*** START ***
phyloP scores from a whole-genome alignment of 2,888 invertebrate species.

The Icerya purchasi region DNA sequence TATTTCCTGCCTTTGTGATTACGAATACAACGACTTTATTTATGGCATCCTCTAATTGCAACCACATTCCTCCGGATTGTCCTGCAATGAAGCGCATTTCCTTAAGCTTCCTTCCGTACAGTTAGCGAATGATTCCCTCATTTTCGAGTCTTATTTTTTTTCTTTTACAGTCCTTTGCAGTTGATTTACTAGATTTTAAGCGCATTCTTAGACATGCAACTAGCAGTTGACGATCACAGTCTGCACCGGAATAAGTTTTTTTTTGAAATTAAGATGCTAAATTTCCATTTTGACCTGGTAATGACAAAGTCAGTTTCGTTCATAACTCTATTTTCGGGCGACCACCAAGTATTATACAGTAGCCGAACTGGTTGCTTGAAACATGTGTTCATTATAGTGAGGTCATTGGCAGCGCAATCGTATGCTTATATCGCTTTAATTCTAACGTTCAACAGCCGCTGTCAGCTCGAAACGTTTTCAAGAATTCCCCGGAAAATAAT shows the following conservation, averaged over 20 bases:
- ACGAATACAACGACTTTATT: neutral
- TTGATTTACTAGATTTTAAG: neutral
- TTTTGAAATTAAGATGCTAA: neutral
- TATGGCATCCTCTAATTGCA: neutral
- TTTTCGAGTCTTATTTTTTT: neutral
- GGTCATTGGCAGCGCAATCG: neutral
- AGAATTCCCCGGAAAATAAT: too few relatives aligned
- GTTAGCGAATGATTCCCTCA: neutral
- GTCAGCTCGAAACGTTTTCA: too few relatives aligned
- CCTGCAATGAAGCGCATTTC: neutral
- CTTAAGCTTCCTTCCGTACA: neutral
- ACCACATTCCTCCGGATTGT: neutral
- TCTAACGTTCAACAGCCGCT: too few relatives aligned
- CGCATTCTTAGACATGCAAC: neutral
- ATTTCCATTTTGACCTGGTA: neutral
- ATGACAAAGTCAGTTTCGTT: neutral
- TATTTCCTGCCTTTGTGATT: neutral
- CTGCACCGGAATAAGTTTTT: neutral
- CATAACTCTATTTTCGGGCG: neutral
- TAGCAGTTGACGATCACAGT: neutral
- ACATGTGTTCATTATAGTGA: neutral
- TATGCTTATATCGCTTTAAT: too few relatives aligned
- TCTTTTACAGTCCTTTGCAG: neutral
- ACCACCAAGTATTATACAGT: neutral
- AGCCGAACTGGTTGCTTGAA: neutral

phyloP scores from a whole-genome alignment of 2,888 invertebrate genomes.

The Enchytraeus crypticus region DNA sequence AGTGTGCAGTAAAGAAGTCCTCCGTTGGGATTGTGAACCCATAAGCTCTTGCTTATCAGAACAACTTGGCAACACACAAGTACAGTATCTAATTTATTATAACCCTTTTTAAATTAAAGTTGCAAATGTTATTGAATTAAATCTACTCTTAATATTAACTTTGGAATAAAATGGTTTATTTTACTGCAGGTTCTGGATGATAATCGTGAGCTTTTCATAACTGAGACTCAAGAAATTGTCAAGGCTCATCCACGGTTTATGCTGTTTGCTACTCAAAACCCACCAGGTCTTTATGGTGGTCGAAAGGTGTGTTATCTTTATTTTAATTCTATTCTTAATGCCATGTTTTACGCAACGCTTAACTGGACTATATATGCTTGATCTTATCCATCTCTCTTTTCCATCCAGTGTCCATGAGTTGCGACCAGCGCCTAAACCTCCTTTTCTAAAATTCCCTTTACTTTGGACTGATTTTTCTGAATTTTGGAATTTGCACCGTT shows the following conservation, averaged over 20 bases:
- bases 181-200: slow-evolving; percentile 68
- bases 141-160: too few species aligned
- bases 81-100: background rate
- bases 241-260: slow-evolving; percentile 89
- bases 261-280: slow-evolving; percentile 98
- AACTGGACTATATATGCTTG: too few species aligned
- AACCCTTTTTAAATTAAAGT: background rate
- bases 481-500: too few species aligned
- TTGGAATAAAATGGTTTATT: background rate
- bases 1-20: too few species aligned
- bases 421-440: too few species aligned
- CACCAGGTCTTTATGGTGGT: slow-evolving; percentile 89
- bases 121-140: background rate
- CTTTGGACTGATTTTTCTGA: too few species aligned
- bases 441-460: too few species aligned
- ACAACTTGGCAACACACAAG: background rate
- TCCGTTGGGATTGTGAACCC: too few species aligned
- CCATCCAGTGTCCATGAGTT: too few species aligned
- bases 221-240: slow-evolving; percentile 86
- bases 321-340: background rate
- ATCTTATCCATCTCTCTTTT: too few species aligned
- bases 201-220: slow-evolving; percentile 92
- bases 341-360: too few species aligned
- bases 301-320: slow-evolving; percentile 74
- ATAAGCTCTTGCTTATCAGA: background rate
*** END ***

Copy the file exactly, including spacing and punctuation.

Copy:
phyloP scores from a whole-genome alignment of 2,888 invertebrate species.

The Icerya purchasi region DNA sequence TATTTCCTGCCTTTGTGATTACGAATACAACGACTTTATTTATGGCATCCTCTAATTGCAACCACATTCCTCCGGATTGTCCTGCAATGAAGCGCATTTCCTTAAGCTTCCTTCCGTACAGTTAGCGAATGATTCCCTCATTTTCGAGTCTTATTTTTTTTCTTTTACAGTCCTTTGCAGTTGATTTACTAGATTTTAAGCGCATTCTTAGACATGCAACTAGCAGTTGACGATCACAGTCTGCACCGGAATAAGTTTTTTTTTGAAATTAAGATGCTAAATTTCCATTTTGACCTGGTAATGACAAAGTCAGTTTCGTTCATAACTCTATTTTCGGGCGACCACCAAGTATTATACAGTAGCCGAACTGGTTGCTTGAAACATGTGTTCATTATAGTGAGGTCATTGGCAGCGCAATCGTATGCTTATATCGCTTTAATTCTAACGTTCAACAGCCGCTGTCAGCTCGAAACGTTTTCAAGAATTCCCCGGAAAATAAT shows the following conservation, averaged over 20 bases:
- ACGAATACAACGACTTTATT: neutral
- TTGATTTACTAGATTTTAAG: neutral
- TTTTGAAATTAAGATGCTAA: neutral
- TATGGCATCCTCTAATTGCA: neutral
- TTTTCGAGTCTTATTTTTTT: neutral
- GGTCATTGGCAGCGCAATCG: neutral
- AGAATTCCCCGGAAAATAAT: too few relatives aligned
- GTTAGCGAATGATTCCCTCA: neutral
- GTCAGCTCGAAACGTTTTCA: too few relatives aligned
- CCTGCAATGAAGCGCATTTC: neutral
- CTTAAGCTTCCTTCCGTACA: neutral
- ACCACATTCCTCCGGATTGT: neutral
- TCTAACGTTCAACAGCCGCT: too few relatives aligned
- CGCATTCTTAGACATGCAAC: neutral
- ATTTCCATTTTGACCTGGTA: neutral
- ATGACAAAGTCAGTTTCGTT: neutral
- TATTTCCTGCCTTTGTGATT: neutral
- CTGCACCGGAATAAGTTTTT: neutral
- CATAACTCTATTTTCGGGCG: neutral
- TAGCAGTTGACGATCACAGT: neutral
- ACATGTGTTCATTATAGTGA: neutral
- TATGCTTATATCGCTTTAAT: too few relatives aligned
- TCTTTTACAGTCCTTTGCAG: neutral
- ACCACCAAGTATTATACAGT: neutral
- AGCCGAACTGGTTGCTTGAA: neutral

phyloP scores from a whole-genome alignment of 2,888 invertebrate genomes.

The Enchytraeus crypticus region DNA sequence AGTGTGCAGTAAAGAAGTCCTCCGTTGGGATTGTGAACCCATAAGCTCTTGCTTATCAGAACAACTTGGCAACACACAAGTACAGTATCTAATTTATTATAACCCTTTTTAAATTAAAGTTGCAAATGTTATTGAATTAAATCTACTCTTAATATTAACTTTGGAATAAAATGGTTTATTTTACTGCAGGTTCTGGATGATAATCGTGAGCTTTTCATAACTGAGACTCAAGAAATTGTCAAGGCTCATCCACGGTTTATGCTGTTTGCTACTCAAAACCCACCAGGTCTTTATGGTGGTCGAAAGGTGTGTTATCTTTATTTTAATTCTATTCTTAATGCCATGTTTTACGCAACGCTTAACTGGACTATATATGCTTGATCTTATCCATCTCTCTTTTCCATCCAGTGTCCATGAGTTGCGACCAGCGCCTAAACCTCCTTTTCTAAAATTCCCTTTACTTTGGACTGATTTTTCTGAATTTTGGAATTTGCACCGTT shows the following conservation, averaged over 20 bases:
- bases 181-200: slow-evolving; percentile 68
- bases 141-160: too few species aligned
- bases 81-100: background rate
- bases 241-260: slow-evolving; percentile 89
- bases 261-280: slow-evolving; percentile 98
- AACTGGACTATATATGCTTG: too few species aligned
- AACCCTTTTTAAATTAAAGT: background rate
- bases 481-500: too few species aligned
- TTGGAATAAAATGGTTTATT: background rate
- bases 1-20: too few species aligned
- bases 421-440: too few species aligned
- CACCAGGTCTTTATGGTGGT: slow-evolving; percentile 89
- bases 121-140: background rate
- CTTTGGACTGATTTTTCTGA: too few species aligned
- bases 441-460: too few species aligned
- ACAACTTGGCAACACACAAG: background rate
- TCCGTTGGGATTGTGAACCC: too few species aligned
- CCATCCAGTGTCCATGAGTT: too few species aligned
- bases 221-240: slow-evolving; percentile 86
- bases 321-340: background rate
- ATCTTATCCATCTCTCTTTT: too few species aligned
- bases 201-220: slow-evolving; percentile 92
- bases 341-360: too few species aligned
- bases 301-320: slow-evolving; percentile 74
- ATAAGCTCTTGCTTATCAGA: background rate